Serendipity had me mulling over "Can photographers restore their devastated business?" by "writer & strategist" Danielle Jackson while stopping by my neighborhood branch of the New York Public Library to pick up some books I had on hold.
Jackson, co-founder of the Bronx Documentary Center, published this analysis of the current state of professional photography at Creativz on May 6, 2016. As I wrote to Ms. Jackson in an email on May 9, "Pleased to see your confirmation of my ideas and rewrite of my 1978 and 1989 lectures ... Coincidentally, I'd begun posting those comments online at my blog, Photocritic International, on May 1 (May Day -- seemed fitting). ... Perhaps if people had listened to me back when you were just a wee tot we'd find ourselves in a different situation today. And while I'm charmed by your belated call for photographers to organize, I'm afraid -- for reasons spelled out in those lectures -- that's a pipe dream."
The serendipity mentioned above manifested itself in the fortuitous presence, as part of a prominent display arranged by my library's young staffers, of a cluster of photo books about life in New York today. These included Brandon Stanton's 2013 Humans of New York (St. Martin's Press, 2013); New York Non-Stop: A Photographic Album, "packaged" by Gabriela Kogan (Universe Publishing, 2015); and Project Lives: New York Public Housing Residents Photograph Their World, edited by George Carrano, Chelsea Davis, and Jonathan Fisher (powerHouse Books, 2015). Seeing in them a way of demonstrating, by example, the anachronistic naïveté of Jackson's proposals, I promptly checked them all out, took them home, and spent the next several weeks browsing them while considering their implications.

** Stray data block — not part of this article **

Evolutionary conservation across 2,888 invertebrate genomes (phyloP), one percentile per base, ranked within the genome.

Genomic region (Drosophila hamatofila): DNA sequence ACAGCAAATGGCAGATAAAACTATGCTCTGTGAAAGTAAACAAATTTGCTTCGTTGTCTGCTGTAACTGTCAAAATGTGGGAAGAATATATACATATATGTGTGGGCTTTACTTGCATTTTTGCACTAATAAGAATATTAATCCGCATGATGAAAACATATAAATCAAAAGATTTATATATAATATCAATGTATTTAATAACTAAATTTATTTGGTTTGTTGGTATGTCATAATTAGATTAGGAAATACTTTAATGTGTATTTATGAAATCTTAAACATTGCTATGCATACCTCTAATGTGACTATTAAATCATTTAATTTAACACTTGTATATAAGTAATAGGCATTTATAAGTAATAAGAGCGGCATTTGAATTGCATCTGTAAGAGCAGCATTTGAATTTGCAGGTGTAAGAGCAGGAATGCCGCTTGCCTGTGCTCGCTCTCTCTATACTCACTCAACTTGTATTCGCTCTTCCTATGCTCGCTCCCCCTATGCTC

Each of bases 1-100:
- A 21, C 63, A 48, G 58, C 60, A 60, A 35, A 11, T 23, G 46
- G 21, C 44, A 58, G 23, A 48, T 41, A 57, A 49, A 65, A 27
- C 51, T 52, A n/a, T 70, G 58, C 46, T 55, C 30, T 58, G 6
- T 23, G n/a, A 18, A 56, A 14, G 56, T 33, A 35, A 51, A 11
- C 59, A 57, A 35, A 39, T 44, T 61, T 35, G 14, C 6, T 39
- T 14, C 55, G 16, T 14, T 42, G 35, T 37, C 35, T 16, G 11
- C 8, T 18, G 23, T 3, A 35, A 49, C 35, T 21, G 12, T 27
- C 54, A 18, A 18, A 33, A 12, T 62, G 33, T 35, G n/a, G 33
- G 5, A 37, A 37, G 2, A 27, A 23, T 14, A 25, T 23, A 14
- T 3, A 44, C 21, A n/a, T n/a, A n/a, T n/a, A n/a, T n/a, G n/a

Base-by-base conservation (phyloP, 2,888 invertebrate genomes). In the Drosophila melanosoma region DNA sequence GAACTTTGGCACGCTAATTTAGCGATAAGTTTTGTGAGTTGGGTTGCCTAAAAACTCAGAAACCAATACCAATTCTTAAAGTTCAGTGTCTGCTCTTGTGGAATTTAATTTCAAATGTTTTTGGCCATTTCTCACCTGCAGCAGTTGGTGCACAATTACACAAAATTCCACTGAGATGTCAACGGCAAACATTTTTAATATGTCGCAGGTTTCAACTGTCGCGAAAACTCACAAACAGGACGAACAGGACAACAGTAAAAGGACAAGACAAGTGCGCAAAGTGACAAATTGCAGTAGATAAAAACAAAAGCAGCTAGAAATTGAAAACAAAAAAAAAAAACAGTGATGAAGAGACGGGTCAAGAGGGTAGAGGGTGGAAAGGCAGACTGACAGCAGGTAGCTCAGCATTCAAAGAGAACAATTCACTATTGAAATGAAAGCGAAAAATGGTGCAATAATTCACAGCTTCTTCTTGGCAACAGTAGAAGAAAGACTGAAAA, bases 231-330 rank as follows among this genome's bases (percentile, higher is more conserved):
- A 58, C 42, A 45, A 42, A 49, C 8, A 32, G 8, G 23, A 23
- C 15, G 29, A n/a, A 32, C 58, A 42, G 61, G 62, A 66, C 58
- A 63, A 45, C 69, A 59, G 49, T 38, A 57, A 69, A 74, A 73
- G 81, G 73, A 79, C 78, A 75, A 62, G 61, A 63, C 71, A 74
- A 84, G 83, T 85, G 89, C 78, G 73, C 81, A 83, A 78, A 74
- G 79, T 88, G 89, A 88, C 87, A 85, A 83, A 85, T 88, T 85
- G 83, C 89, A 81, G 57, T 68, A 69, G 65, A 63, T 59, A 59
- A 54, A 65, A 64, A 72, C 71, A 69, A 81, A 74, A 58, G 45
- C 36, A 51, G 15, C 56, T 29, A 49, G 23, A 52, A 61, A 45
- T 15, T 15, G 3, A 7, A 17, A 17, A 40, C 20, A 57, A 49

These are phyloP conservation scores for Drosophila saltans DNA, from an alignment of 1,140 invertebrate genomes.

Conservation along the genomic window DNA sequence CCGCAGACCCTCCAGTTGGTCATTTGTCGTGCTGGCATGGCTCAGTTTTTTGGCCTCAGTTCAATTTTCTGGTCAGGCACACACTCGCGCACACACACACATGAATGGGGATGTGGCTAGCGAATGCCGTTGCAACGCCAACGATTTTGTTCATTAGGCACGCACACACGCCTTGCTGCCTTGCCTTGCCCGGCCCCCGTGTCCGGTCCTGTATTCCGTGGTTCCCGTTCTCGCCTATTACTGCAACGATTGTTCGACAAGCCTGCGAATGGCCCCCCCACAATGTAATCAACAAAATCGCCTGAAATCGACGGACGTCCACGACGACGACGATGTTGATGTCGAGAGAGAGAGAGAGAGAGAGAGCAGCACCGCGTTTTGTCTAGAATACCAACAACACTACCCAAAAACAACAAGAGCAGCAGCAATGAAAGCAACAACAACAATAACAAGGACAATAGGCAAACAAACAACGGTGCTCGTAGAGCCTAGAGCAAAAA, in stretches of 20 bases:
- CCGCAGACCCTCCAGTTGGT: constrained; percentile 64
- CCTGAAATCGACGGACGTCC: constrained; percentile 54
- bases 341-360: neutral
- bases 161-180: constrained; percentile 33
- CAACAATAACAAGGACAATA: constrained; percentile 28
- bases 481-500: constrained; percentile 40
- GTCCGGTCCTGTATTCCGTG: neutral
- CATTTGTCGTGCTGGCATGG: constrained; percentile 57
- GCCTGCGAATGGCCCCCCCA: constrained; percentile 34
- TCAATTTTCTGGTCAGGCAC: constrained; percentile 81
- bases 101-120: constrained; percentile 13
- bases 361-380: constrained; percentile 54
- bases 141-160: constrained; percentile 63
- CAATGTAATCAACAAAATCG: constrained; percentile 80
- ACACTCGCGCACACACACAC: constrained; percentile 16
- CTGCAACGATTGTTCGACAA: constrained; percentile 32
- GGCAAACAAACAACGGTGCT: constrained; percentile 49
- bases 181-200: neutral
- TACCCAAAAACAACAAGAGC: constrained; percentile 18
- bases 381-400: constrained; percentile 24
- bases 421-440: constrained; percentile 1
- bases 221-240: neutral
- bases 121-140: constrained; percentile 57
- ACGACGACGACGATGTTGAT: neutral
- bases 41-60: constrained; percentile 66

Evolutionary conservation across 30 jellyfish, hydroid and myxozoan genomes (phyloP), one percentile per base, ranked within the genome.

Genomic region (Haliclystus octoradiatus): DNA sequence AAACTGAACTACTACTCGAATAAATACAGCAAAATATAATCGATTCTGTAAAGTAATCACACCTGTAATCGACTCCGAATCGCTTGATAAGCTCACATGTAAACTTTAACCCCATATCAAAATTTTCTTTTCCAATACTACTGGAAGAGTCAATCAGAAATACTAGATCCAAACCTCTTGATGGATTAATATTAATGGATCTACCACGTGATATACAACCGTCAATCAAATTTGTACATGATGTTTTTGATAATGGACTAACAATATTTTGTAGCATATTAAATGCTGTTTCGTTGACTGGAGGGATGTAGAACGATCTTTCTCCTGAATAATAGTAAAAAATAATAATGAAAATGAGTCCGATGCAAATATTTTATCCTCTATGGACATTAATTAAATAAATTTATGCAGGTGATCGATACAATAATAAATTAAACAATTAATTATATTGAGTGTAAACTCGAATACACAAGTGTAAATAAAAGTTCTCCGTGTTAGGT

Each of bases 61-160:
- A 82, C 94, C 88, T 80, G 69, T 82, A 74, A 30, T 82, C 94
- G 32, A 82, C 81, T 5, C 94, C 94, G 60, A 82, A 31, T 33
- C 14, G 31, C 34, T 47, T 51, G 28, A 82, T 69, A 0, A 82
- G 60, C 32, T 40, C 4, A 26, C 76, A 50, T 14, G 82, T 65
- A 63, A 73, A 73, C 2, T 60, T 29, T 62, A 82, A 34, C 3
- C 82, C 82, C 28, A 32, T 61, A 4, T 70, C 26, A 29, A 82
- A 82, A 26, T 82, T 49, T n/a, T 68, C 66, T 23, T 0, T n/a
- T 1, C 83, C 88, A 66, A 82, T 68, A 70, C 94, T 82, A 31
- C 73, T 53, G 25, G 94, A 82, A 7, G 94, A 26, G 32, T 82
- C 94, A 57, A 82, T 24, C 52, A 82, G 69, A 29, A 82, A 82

Among the buzzwords currently in circulation, you've certainly heard increasing use of disruption. Uber disrupts the traditional taxicab model. Airbnb disrupts the traditional hotel model. Amazon disrupts the traditional publishing and bookstore model. And so on. In place of "If it ain't broke, don't fix it" we get "If it can be disrupted, it should be." All very exciting if you're one of the disrupters, with no investment in what you're transforming, but less enjoyable if you find yourself among the disrupted. The attitude of the former, who invariably use the term with approval, asserts forthrightly that disruption is inherently a good thing in every area, and that those who object automatically identify themselves as old and in the way -- Luddites, standing in the path of progress, which aims to roll right over them.
Uber, Airbnb, and Amazon deprofessionalized taxi driving, hotel management, and bookselling, respectively. The web, computers and word-processing programs, and digicams have deprofessionalized what nowadays gets called "content production," including the acts of writing, of photographing, and of publishing the results thereof. Consequently, those involved in these activities -- newcomers no less than older professionals -- cohabit a condition that has a new name: precarity. This identifies a precarious existence, lacking in predictability, job security, material or psychological welfare. The social class defined by this condition has been termed the precariat.
Welcome, then, to the precariat. And the books I mentioned above strike me as excellent examples of what photography made from within the precariat looks like.